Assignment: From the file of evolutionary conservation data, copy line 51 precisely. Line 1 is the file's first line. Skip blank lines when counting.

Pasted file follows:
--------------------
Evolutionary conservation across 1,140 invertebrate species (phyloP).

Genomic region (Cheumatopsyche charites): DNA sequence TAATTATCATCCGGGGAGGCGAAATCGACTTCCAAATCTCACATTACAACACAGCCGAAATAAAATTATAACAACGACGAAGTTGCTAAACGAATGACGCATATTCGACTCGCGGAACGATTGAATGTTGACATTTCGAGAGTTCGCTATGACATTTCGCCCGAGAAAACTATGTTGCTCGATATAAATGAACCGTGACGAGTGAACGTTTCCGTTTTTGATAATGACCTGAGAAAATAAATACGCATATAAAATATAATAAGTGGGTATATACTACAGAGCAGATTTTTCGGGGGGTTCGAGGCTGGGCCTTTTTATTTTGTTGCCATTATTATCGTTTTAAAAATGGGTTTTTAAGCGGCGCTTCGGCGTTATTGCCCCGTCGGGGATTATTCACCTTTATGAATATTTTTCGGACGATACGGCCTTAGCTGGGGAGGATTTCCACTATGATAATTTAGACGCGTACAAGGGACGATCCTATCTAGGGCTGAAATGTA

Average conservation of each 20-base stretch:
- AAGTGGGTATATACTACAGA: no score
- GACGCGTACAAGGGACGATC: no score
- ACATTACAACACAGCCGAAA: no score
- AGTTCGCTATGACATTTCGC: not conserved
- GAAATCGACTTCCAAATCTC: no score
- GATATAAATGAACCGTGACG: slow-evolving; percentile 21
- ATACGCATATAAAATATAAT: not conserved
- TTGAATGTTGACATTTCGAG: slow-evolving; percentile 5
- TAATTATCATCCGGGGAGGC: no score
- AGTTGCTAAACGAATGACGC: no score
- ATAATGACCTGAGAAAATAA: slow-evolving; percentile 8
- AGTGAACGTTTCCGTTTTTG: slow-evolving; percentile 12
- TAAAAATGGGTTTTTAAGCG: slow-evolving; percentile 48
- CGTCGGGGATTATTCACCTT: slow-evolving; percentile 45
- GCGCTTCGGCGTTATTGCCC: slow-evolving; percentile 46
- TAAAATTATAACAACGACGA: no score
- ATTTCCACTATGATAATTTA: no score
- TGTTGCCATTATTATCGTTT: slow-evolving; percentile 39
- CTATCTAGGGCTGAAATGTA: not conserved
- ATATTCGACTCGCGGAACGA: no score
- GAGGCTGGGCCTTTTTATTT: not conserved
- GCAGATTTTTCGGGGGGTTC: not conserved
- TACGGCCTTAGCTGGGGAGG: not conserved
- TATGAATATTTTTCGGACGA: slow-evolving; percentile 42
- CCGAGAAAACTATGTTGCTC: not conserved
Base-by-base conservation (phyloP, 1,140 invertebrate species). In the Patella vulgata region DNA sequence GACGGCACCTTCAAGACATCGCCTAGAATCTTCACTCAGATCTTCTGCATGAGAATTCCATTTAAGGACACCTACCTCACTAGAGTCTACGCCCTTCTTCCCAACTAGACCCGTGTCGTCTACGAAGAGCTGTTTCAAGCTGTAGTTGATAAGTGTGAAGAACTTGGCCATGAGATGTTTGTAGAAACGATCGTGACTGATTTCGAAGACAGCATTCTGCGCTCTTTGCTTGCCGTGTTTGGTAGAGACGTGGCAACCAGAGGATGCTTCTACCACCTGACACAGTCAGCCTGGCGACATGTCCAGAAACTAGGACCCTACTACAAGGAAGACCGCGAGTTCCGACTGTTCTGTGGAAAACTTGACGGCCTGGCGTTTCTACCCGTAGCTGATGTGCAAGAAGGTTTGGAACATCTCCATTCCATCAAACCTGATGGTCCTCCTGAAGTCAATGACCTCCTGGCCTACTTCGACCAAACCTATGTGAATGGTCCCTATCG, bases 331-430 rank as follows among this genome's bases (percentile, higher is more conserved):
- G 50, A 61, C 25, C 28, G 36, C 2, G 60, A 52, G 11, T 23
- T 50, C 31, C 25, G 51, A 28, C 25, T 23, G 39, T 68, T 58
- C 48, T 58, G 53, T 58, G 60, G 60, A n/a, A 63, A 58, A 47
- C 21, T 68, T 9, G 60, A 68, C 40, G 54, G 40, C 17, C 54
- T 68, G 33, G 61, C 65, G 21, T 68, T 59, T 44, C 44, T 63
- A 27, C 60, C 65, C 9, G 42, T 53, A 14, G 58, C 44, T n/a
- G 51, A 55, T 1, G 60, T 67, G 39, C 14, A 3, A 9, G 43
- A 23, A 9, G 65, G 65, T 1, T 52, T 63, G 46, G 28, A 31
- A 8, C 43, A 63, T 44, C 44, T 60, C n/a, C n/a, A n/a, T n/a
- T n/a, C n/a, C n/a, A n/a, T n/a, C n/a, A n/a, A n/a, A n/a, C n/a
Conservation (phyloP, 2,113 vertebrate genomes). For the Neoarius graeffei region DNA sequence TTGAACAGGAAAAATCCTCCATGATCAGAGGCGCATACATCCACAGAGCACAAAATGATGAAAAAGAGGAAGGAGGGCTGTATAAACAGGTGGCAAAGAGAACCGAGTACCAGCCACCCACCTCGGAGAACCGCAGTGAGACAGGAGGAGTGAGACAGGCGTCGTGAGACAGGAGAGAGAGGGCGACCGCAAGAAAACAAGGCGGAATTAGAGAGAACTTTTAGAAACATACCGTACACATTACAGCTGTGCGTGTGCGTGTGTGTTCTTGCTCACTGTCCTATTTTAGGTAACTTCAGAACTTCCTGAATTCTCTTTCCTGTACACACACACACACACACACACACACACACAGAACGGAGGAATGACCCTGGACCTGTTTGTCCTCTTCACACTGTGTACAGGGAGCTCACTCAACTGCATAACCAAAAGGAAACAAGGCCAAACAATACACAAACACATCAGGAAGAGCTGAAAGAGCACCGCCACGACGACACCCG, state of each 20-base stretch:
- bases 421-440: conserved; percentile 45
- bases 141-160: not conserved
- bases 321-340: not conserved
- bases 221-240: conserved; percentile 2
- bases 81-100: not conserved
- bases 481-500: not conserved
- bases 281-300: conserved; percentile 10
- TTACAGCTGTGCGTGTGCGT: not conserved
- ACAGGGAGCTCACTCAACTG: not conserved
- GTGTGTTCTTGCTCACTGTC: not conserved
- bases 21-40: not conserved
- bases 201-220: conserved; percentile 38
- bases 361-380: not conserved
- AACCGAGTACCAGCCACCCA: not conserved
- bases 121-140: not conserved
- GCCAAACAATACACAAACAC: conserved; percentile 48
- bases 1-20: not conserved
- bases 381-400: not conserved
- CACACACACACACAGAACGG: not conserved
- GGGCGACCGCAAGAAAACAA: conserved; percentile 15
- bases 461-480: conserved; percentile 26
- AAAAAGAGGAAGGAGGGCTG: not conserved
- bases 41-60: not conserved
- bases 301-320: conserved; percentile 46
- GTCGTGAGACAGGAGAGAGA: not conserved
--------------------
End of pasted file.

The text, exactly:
- bases 21-40: not conserved